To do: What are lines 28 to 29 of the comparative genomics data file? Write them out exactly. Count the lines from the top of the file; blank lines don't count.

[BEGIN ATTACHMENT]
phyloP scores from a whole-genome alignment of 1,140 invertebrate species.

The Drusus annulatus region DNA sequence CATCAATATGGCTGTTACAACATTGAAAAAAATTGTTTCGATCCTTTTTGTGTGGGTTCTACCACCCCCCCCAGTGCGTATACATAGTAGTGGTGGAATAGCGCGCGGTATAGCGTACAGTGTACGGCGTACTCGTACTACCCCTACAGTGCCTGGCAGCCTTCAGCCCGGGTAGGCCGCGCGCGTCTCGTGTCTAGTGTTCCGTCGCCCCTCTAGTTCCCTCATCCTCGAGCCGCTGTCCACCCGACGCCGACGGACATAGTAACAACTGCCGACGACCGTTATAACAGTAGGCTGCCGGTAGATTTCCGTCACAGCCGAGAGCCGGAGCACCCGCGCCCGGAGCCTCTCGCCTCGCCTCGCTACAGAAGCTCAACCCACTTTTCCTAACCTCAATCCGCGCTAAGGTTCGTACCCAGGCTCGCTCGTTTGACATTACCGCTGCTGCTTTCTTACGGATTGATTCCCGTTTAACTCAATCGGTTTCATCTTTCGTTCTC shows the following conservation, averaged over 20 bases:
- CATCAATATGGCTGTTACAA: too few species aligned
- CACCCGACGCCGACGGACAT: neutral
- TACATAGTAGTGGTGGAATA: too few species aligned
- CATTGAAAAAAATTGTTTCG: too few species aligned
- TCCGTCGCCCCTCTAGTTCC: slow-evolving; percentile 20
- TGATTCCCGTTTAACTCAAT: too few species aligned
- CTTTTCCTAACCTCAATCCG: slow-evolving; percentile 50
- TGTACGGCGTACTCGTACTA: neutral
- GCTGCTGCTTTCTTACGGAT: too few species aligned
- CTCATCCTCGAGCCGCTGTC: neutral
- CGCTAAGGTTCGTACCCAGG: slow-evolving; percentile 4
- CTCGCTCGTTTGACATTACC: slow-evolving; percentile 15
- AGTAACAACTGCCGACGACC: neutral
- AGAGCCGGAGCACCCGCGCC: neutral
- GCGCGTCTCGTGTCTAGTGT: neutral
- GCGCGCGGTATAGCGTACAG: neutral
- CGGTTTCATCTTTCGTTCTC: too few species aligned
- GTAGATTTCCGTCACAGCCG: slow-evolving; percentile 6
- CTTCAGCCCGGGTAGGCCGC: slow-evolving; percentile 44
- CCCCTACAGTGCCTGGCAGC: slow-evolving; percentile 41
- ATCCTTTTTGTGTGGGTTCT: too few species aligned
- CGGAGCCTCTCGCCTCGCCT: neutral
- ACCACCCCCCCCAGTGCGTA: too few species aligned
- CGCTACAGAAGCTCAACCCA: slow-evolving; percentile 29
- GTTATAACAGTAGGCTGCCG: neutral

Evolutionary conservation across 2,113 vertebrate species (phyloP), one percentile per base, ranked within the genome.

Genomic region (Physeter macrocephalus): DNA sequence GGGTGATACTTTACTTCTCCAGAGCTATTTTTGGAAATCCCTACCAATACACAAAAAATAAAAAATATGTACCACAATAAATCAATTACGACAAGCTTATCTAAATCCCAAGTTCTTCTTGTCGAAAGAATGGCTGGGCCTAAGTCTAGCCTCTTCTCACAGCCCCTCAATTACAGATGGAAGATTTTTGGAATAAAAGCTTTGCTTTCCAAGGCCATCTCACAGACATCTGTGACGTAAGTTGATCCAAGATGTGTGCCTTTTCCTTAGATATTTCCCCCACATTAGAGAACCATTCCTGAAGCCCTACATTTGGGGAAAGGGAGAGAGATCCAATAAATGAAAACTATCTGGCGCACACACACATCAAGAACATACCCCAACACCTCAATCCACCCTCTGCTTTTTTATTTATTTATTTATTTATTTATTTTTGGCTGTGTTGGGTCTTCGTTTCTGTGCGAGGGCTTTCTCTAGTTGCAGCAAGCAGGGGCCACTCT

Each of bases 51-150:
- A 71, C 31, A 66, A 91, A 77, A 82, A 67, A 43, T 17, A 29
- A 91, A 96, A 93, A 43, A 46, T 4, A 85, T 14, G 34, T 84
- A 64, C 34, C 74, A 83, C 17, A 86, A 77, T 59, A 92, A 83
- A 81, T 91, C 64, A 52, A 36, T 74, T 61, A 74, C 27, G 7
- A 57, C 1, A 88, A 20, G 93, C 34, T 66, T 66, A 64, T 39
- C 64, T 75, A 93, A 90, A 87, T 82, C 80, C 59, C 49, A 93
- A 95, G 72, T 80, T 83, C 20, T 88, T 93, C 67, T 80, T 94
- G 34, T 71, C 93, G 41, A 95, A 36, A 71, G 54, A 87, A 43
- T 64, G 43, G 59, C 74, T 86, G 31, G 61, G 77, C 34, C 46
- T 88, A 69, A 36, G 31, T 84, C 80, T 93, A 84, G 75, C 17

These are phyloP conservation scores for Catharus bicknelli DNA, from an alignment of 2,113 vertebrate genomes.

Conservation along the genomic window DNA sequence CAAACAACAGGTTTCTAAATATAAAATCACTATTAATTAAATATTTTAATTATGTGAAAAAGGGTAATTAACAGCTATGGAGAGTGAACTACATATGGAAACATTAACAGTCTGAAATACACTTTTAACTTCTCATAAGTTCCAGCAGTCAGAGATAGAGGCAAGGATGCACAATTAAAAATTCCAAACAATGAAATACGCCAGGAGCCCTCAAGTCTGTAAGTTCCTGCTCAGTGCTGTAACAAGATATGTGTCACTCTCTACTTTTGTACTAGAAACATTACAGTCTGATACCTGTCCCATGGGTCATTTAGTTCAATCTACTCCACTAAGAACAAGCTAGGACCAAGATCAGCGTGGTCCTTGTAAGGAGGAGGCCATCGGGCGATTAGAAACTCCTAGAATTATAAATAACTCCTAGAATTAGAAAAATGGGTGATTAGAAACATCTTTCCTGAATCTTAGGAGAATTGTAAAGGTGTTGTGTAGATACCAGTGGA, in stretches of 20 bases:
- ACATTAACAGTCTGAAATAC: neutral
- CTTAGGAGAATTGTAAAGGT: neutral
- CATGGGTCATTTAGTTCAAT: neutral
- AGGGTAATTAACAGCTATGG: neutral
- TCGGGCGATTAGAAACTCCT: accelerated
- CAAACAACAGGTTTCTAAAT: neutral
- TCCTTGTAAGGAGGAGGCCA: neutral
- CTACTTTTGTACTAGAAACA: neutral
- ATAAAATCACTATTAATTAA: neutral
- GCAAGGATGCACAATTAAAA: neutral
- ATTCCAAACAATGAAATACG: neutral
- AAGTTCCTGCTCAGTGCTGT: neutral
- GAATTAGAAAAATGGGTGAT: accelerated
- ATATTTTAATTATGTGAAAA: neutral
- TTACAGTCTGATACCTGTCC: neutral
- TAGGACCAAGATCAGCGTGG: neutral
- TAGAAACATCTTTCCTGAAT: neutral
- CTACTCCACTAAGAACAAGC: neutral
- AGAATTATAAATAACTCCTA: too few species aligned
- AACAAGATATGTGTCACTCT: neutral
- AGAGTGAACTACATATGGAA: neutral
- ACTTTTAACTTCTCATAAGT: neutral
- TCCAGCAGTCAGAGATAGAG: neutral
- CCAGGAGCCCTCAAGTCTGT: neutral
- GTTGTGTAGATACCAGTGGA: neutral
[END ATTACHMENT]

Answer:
Evolutionary conservation across 2,113 vertebrate species (phyloP), one percentile per base, ranked within the genome.

Genomic region (Physeter macrocephalus): DNA sequence GGGTGATACTTTACTTCTCCAGAGCTATTTTTGGAAATCCCTACCAATACACAAAAAATAAAAAATATGTACCACAATAAATCAATTACGACAAGCTTATCTAAATCCCAAGTTCTTCTTGTCGAAAGAATGGCTGGGCCTAAGTCTAGCCTCTTCTCACAGCCCCTCAATTACAGATGGAAGATTTTTGGAATAAAAGCTTTGCTTTCCAAGGCCATCTCACAGACATCTGTGACGTAAGTTGATCCAAGATGTGTGCCTTTTCCTTAGATATTTCCCCCACATTAGAGAACCATTCCTGAAGCCCTACATTTGGGGAAAGGGAGAGAGATCCAATAAATGAAAACTATCTGGCGCACACACACATCAAGAACATACCCCAACACCTCAATCCACCCTCTGCTTTTTTATTTATTTATTTATTTATTTATTTTTGGCTGTGTTGGGTCTTCGTTTCTGTGCGAGGGCTTTCTCTAGTTGCAGCAAGCAGGGGCCACTCT